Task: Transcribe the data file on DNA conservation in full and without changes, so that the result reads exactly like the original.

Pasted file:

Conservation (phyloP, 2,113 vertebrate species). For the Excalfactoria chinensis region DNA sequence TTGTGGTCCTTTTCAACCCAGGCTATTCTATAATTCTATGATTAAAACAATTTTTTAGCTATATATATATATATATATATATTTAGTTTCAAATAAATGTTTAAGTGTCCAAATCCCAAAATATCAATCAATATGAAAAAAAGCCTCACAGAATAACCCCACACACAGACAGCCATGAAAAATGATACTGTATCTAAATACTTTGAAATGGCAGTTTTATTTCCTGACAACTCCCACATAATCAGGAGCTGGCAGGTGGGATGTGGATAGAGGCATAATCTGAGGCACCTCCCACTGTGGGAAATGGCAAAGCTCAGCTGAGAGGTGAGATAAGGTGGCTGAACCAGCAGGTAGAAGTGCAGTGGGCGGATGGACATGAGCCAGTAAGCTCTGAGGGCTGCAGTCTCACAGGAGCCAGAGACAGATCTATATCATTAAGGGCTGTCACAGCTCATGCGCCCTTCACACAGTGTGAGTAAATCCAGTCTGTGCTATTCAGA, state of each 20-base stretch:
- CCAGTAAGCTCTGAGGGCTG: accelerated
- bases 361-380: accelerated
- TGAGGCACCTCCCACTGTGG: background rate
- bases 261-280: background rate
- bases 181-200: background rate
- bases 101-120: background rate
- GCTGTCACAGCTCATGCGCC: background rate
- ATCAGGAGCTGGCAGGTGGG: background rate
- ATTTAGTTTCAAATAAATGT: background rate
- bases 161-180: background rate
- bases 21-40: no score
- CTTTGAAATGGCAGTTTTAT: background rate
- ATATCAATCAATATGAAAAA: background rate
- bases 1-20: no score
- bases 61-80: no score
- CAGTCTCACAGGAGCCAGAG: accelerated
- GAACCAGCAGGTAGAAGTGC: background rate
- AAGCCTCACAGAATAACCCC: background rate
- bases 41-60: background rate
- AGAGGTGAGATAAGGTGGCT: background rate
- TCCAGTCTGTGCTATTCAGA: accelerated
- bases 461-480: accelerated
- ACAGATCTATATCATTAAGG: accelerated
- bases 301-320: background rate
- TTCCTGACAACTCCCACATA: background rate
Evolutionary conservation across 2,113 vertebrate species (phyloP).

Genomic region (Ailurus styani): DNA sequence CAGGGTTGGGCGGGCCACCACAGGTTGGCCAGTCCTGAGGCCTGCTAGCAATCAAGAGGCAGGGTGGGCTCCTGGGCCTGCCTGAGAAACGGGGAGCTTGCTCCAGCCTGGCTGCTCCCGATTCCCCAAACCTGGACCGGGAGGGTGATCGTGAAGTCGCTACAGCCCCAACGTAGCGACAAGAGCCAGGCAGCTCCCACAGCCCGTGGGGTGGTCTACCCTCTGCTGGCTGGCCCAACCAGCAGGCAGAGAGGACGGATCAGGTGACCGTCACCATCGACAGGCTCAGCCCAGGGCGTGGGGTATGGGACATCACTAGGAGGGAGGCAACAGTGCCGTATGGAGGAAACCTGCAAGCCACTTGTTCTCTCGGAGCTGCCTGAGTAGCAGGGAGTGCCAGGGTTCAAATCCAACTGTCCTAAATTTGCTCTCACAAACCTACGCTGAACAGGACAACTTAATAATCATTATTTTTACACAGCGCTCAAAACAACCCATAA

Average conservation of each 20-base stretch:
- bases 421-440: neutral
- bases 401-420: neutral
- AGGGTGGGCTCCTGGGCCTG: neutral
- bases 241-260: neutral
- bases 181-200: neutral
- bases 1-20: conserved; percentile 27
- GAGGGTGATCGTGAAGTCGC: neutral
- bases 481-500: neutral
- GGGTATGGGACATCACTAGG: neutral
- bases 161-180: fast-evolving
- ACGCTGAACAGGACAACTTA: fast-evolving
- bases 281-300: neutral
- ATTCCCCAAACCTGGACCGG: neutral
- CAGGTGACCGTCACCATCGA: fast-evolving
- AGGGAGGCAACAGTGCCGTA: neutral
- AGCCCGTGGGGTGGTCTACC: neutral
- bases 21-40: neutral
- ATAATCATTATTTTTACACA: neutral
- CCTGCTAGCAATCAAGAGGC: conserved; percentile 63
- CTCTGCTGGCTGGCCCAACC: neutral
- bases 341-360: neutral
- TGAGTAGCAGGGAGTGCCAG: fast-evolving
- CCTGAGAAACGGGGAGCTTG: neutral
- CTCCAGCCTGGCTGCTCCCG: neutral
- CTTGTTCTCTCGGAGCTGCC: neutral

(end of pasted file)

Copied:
Conservation (phyloP, 2,113 vertebrate species). For the Excalfactoria chinensis region DNA sequence TTGTGGTCCTTTTCAACCCAGGCTATTCTATAATTCTATGATTAAAACAATTTTTTAGCTATATATATATATATATATATATTTAGTTTCAAATAAATGTTTAAGTGTCCAAATCCCAAAATATCAATCAATATGAAAAAAAGCCTCACAGAATAACCCCACACACAGACAGCCATGAAAAATGATACTGTATCTAAATACTTTGAAATGGCAGTTTTATTTCCTGACAACTCCCACATAATCAGGAGCTGGCAGGTGGGATGTGGATAGAGGCATAATCTGAGGCACCTCCCACTGTGGGAAATGGCAAAGCTCAGCTGAGAGGTGAGATAAGGTGGCTGAACCAGCAGGTAGAAGTGCAGTGGGCGGATGGACATGAGCCAGTAAGCTCTGAGGGCTGCAGTCTCACAGGAGCCAGAGACAGATCTATATCATTAAGGGCTGTCACAGCTCATGCGCCCTTCACACAGTGTGAGTAAATCCAGTCTGTGCTATTCAGA, state of each 20-base stretch:
- CCAGTAAGCTCTGAGGGCTG: accelerated
- bases 361-380: accelerated
- TGAGGCACCTCCCACTGTGG: background rate
- bases 261-280: background rate
- bases 181-200: background rate
- bases 101-120: background rate
- GCTGTCACAGCTCATGCGCC: background rate
- ATCAGGAGCTGGCAGGTGGG: background rate
- ATTTAGTTTCAAATAAATGT: background rate
- bases 161-180: background rate
- bases 21-40: no score
- CTTTGAAATGGCAGTTTTAT: background rate
- ATATCAATCAATATGAAAAA: background rate
- bases 1-20: no score
- bases 61-80: no score
- CAGTCTCACAGGAGCCAGAG: accelerated
- GAACCAGCAGGTAGAAGTGC: background rate
- AAGCCTCACAGAATAACCCC: background rate
- bases 41-60: background rate
- AGAGGTGAGATAAGGTGGCT: background rate
- TCCAGTCTGTGCTATTCAGA: accelerated
- bases 461-480: accelerated
- ACAGATCTATATCATTAAGG: accelerated
- bases 301-320: background rate
- TTCCTGACAACTCCCACATA: background rate
Evolutionary conservation across 2,113 vertebrate species (phyloP).

Genomic region (Ailurus styani): DNA sequence CAGGGTTGGGCGGGCCACCACAGGTTGGCCAGTCCTGAGGCCTGCTAGCAATCAAGAGGCAGGGTGGGCTCCTGGGCCTGCCTGAGAAACGGGGAGCTTGCTCCAGCCTGGCTGCTCCCGATTCCCCAAACCTGGACCGGGAGGGTGATCGTGAAGTCGCTACAGCCCCAACGTAGCGACAAGAGCCAGGCAGCTCCCACAGCCCGTGGGGTGGTCTACCCTCTGCTGGCTGGCCCAACCAGCAGGCAGAGAGGACGGATCAGGTGACCGTCACCATCGACAGGCTCAGCCCAGGGCGTGGGGTATGGGACATCACTAGGAGGGAGGCAACAGTGCCGTATGGAGGAAACCTGCAAGCCACTTGTTCTCTCGGAGCTGCCTGAGTAGCAGGGAGTGCCAGGGTTCAAATCCAACTGTCCTAAATTTGCTCTCACAAACCTACGCTGAACAGGACAACTTAATAATCATTATTTTTACACAGCGCTCAAAACAACCCATAA

Average conservation of each 20-base stretch:
- bases 421-440: neutral
- bases 401-420: neutral
- AGGGTGGGCTCCTGGGCCTG: neutral
- bases 241-260: neutral
- bases 181-200: neutral
- bases 1-20: conserved; percentile 27
- GAGGGTGATCGTGAAGTCGC: neutral
- bases 481-500: neutral
- GGGTATGGGACATCACTAGG: neutral
- bases 161-180: fast-evolving
- ACGCTGAACAGGACAACTTA: fast-evolving
- bases 281-300: neutral
- ATTCCCCAAACCTGGACCGG: neutral
- CAGGTGACCGTCACCATCGA: fast-evolving
- AGGGAGGCAACAGTGCCGTA: neutral
- AGCCCGTGGGGTGGTCTACC: neutral
- bases 21-40: neutral
- ATAATCATTATTTTTACACA: neutral
- CCTGCTAGCAATCAAGAGGC: conserved; percentile 63
- CTCTGCTGGCTGGCCCAACC: neutral
- bases 341-360: neutral
- TGAGTAGCAGGGAGTGCCAG: fast-evolving
- CCTGAGAAACGGGGAGCTTG: neutral
- CTCCAGCCTGGCTGCTCCCG: neutral
- CTTGTTCTCTCGGAGCTGCC: neutral